Doubt and Negligible Doubt

The Chasam Sofer (in his commentary on Shabbos 131b), discusses bris milah as also involving an element of uncertainty. Unbeknownst to us, the child may have been born with health complications, G-d forbid, which would classify him as a neifel, whose bris does not preempt Shabbos. He states that a question of the correct date is a justified concern, since the Bnei Chutz La’Aretz observed both days, without knowing which was the Yom Tov medeoraisa. However, only a small minority of babies are neifels, therefore it is a negligible doubt, which would not justify preempting the bris.

The Last Day Of Sukkos

Thursday, October 4th, 2012

The Gemara in Megillah 31a says that on the last day of Sukkos the Torah reading is the parshah of Vezos Haberachah and the maftir is Vaya’amod Shlomo (Melachim 1:8). The Rishonim are bothered by the following question: the Mishnah in Megillah says that Moshe Rabbeinu instituted what portion of the Torah should be read on each of the Yamim Tovim. Each portion relates to that particular Yom Tov. What then is the connection between Vezos Haberachah and the last day of Sukkos?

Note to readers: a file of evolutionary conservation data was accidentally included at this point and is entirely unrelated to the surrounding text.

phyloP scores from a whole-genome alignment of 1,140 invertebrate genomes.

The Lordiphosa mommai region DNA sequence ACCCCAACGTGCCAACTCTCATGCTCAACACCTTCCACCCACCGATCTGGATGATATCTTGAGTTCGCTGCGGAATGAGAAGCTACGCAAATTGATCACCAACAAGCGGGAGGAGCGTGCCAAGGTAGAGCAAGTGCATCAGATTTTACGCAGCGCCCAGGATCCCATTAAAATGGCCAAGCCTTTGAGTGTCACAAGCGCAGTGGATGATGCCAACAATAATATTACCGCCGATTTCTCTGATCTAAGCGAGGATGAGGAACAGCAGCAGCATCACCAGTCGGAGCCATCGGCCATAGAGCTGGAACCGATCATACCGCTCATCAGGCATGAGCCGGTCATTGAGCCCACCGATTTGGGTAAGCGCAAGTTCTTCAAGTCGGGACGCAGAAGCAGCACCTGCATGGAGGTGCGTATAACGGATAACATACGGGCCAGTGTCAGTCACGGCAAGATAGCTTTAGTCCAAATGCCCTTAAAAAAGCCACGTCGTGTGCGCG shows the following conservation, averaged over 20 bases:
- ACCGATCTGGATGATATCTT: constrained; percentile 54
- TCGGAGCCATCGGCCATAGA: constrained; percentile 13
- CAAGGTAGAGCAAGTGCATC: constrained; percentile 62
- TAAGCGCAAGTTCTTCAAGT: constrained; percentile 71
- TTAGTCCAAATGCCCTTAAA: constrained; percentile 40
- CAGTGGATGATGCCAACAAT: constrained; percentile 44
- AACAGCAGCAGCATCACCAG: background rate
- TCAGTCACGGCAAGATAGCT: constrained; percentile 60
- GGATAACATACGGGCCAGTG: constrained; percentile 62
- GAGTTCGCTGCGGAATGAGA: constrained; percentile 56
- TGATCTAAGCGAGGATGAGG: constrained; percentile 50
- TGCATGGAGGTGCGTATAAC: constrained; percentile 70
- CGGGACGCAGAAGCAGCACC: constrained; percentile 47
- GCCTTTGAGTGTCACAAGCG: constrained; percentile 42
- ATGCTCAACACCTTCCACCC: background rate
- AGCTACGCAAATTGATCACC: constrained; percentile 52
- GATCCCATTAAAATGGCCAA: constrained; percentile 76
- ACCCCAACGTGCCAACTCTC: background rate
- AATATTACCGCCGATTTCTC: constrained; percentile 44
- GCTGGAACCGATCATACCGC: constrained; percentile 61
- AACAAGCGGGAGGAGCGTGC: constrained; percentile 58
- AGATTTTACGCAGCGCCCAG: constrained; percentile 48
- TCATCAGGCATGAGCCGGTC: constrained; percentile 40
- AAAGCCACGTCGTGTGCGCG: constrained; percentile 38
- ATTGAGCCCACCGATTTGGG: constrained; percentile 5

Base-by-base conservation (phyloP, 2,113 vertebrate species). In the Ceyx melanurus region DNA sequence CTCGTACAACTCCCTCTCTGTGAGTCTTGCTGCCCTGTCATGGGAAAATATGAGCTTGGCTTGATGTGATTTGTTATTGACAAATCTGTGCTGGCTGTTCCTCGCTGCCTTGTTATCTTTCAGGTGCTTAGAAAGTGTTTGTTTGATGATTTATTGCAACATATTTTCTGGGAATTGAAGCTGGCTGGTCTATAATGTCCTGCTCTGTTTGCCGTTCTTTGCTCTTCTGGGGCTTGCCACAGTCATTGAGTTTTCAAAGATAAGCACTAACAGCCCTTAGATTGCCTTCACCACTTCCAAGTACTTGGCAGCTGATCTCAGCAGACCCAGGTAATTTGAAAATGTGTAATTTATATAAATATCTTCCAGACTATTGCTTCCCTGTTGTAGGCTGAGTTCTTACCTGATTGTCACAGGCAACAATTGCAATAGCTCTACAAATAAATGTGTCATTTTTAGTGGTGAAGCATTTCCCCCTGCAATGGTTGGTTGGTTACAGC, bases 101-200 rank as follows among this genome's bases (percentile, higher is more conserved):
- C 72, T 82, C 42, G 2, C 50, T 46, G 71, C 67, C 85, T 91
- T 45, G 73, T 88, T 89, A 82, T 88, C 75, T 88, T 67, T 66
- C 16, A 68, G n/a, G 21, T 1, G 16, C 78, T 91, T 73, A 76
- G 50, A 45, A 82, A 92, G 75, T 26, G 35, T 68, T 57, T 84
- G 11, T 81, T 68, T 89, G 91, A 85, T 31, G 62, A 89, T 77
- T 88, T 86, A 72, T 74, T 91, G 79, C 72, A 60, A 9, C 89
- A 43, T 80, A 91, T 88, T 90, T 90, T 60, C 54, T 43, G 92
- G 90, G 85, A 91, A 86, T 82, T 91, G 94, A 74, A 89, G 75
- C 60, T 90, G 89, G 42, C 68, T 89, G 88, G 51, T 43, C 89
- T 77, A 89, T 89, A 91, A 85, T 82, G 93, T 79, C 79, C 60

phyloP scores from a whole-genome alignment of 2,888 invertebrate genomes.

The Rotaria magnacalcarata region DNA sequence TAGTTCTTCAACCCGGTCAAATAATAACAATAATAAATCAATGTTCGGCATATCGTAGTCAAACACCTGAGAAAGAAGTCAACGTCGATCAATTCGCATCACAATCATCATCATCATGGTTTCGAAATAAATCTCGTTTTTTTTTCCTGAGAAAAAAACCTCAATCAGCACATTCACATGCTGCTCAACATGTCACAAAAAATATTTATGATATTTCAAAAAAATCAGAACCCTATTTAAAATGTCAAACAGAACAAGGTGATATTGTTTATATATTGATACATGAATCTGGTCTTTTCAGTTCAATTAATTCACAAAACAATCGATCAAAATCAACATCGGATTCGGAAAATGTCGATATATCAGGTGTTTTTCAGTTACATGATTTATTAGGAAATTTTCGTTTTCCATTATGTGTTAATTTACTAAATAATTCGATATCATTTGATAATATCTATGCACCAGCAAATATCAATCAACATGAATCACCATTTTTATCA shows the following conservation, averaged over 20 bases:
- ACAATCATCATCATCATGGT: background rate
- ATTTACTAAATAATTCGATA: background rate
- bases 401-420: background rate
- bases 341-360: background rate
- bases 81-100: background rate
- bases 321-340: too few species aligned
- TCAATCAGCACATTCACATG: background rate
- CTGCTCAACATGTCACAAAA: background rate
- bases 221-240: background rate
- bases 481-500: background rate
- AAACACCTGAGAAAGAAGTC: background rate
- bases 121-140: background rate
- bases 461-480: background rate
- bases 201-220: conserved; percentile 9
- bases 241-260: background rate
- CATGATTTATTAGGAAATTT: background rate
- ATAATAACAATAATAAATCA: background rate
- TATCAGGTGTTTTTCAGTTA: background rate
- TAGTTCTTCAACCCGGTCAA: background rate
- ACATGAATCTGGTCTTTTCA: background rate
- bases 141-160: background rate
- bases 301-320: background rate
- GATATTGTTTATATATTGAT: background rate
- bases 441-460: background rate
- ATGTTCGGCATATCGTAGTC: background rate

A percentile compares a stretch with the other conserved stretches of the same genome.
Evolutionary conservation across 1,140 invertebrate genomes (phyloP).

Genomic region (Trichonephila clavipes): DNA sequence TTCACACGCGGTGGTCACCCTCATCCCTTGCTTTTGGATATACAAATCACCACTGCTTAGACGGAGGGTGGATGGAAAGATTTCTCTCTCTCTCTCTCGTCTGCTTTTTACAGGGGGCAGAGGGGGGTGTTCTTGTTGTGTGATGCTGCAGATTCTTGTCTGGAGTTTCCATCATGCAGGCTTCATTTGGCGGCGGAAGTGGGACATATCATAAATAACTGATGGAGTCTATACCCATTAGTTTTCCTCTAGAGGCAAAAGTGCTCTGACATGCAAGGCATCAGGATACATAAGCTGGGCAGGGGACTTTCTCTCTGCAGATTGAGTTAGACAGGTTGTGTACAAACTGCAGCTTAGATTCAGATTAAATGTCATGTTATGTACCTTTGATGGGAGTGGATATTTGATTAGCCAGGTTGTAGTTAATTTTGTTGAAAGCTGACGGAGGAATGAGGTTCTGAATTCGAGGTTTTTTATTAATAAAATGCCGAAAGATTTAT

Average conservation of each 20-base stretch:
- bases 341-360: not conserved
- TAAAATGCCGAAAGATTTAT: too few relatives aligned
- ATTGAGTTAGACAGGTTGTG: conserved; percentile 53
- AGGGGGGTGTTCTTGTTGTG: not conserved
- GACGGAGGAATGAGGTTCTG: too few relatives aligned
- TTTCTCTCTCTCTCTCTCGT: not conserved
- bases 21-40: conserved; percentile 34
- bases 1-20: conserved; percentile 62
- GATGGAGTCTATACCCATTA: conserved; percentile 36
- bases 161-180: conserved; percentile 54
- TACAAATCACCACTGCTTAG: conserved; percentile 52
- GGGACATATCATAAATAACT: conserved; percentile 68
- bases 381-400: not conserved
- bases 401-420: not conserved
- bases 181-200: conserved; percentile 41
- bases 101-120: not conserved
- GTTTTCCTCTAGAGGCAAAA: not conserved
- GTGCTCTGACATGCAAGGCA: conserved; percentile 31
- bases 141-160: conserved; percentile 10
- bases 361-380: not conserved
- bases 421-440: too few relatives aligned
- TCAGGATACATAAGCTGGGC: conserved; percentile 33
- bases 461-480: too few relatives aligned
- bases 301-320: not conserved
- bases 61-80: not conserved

One cannot answer that it is because we are scheduled to read that parshah in our weekly reading of the Torah, because on Yom Tov we never continue from that reading. Also, the Mishnah states that the reading for each Yom Tov was instituted by Moshe Rabbeinu and must relate to that Yom Tov.

The Ran, on the page of the Rif  (Megillah 11a), says that it is because this is the last of the Yamim Tovim and therefore we finish the Torah cycle on that day.

The Sefer Hamanhig writes in the section of Simchas Torah that on the last day of Sukkos we read the parshah of Vezos Haberachah because Shlomo Hamelech would bless Bnei Yisrael on the eighth day of Sukkos. Therefore we read Vezos Haberachah on that day, which is the parshah in which Moshe Rabbeinu blessed all of Bnei Yisrael as well.

The Gemara in Sukkah 48a says that Shemini Atzeres is a separate Yom Tov from Sukkos regarding six things. One of them is berachah. Rashi quotes a Tosefta that explains that berachah refers to the blessing of the king, for as it says: “On the eighth day he [Shlomo Hamelech] sent the people off and they blessed the king.” Earlier in that perek the Navi tells us that Shlomo Hamelech blessed the nation on that day before the nation would bless the king.